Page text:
Court Issues and Victims' Rights

Part A

The knowledge of English is vitally important for every person who comes to our country, especially if the purpose of their arrival is connected with work. Knowledge of the language not only promotes success in work, opens new horizons and gives the chance of communicating with people, but also allows protecting oneself in trial. However, many foreigners who come to the USA face a problem of a language barrier. Complex language support, including granting judicial translators for various affairs, has always been one of the priority issues for courts of the USA. In this regard, the judicial branch authorities of Nevada maintain the need of further expansion of language support services in courts. Courts look for new solutions of these problems, including a more effective use of the available resources for improvement and expansion of access to language support at the state level.

The population of the USA is one of the most diverse in the world. Though this cultural and ethnic alloy is one of the greatest assets of the country, it creates certain difficulties when providing the state services, in particular, those related to courts. About 7 million inhabitants of Nevada cannot get access to justice without essential language support. The regulator of the state's judicial system has to develop a plan to overcome this language barrier at the level of a state which will provide access to language support within the judicial system.

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Overcoming of a language barrier allows people to get access to a full range of services with limited-English-proficient (LEP). People use judicial services because they have problems which they cannot solve on their own. Without appropriate language support those people who have problems with English language but want to appeal to court are not able to take full part in the trial. Many participants of judicial proceedings with LEP appear in court without a lawyer, and courts cannot invite their friends or native speakers as translators, because they often do not know the judicial language and are not familiar with legal proceedings (Herman, 2001, p. 70). Besides, vital needs of a person who appeals to court and does not know English are not limited to the courtroom — a necessity for language support extends on all places of rendering of services, including advice centers, judicial clinics, and so on.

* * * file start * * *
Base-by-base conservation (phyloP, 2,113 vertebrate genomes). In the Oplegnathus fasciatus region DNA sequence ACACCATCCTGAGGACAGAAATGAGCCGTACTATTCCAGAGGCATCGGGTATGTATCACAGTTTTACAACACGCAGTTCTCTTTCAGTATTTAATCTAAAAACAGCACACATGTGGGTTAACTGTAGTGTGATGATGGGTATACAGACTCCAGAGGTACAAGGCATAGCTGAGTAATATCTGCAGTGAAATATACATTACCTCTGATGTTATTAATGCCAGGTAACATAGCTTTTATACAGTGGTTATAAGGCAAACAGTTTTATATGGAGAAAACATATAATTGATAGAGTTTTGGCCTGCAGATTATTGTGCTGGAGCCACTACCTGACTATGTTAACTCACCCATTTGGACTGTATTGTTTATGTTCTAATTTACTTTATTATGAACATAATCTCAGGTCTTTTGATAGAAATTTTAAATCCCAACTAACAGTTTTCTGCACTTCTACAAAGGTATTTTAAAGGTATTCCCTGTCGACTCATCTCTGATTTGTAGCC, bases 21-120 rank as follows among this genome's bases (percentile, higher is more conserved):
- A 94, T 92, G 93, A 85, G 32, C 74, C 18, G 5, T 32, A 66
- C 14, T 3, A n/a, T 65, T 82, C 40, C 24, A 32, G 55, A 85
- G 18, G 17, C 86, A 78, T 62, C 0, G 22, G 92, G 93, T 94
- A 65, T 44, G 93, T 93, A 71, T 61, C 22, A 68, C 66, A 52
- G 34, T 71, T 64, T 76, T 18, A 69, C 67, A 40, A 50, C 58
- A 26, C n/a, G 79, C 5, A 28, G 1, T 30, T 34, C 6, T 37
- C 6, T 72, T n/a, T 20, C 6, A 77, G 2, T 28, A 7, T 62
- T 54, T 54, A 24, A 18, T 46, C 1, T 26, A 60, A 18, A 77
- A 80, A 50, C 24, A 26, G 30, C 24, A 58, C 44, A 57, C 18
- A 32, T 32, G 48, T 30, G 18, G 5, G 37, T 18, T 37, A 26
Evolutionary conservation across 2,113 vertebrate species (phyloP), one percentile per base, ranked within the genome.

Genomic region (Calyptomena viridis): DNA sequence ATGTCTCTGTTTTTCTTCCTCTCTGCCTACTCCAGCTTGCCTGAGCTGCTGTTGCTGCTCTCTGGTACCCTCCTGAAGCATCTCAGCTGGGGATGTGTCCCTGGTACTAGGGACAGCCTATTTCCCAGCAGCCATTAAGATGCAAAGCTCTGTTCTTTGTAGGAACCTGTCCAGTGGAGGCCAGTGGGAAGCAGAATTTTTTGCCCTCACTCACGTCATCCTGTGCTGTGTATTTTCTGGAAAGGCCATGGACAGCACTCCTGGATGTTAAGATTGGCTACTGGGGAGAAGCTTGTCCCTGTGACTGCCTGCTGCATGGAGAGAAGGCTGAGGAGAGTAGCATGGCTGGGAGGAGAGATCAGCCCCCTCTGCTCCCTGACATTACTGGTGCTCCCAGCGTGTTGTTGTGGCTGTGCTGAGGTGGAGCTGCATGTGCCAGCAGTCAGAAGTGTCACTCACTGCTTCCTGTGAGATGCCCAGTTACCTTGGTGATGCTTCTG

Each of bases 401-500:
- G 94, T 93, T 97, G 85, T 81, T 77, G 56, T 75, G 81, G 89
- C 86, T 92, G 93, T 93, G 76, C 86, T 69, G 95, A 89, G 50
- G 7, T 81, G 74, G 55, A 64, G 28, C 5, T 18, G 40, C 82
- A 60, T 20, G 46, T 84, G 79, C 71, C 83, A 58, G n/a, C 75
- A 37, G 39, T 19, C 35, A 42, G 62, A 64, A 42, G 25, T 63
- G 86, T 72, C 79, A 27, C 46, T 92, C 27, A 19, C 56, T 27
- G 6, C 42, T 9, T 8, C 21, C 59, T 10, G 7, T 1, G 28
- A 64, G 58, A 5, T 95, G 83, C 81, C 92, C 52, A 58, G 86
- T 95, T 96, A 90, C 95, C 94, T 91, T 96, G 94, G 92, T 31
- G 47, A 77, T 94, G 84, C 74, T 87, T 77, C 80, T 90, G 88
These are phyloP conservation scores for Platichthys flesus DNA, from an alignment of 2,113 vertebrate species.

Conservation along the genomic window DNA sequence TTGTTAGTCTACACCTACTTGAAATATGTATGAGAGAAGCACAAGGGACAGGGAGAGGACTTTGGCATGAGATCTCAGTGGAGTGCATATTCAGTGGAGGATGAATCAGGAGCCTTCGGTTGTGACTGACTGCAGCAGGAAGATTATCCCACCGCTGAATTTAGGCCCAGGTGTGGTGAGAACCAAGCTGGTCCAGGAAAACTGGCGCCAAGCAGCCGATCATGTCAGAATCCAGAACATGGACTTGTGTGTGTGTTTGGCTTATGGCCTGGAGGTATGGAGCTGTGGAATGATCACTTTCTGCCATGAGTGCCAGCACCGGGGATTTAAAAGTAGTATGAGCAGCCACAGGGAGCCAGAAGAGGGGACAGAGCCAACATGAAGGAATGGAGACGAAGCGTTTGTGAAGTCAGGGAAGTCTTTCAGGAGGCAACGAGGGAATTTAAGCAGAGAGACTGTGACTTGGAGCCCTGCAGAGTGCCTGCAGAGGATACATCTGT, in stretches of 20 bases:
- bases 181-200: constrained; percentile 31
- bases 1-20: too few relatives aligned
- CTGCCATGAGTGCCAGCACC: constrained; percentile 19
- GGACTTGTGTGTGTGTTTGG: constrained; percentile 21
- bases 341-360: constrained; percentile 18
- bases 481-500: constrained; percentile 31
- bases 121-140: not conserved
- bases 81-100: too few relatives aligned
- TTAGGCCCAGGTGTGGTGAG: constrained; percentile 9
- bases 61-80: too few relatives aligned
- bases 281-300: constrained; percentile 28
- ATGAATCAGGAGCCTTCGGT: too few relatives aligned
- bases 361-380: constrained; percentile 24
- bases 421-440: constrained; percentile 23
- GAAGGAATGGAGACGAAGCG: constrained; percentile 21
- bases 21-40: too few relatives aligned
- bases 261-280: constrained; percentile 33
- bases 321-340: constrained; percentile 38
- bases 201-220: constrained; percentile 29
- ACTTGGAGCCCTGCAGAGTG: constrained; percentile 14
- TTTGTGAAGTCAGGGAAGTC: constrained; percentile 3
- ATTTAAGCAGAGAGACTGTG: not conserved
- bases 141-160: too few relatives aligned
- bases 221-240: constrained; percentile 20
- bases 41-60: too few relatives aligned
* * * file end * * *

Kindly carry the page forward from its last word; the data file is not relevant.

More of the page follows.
In order to show the essence of a problem concerning a language barrier, it is appropriate to give an example of a situation that has happened in Belgium. It is reported that the 25-year-old Brazilian was detained at the airport of Brussels. In a luggage carrier of the young man there were found about five kilograms of cocaine. The case of the Brazilian who transported drugs was immediately submitted to the investigator. However, as local mass media report, the alleged drug trafficker was released by the investigator for the silliest reason: it became clear that interlocutors did not understand each other. After unsuccessful attempts to find a translator of the Portuguese language, the suspect was released. It appeared to be difficult to find someone who knows Portuguese. And the investigator preferred to avoid the problems connected with the language barrier. Thus, the citizen of Brazil who was accused of storage and transportation of drugs, having left the courthouse, immediately took a taxi and went to the airport. There he bought a ticket and took off home where he would hardly be found or brought to trial. Now the case is investigated by higher instances.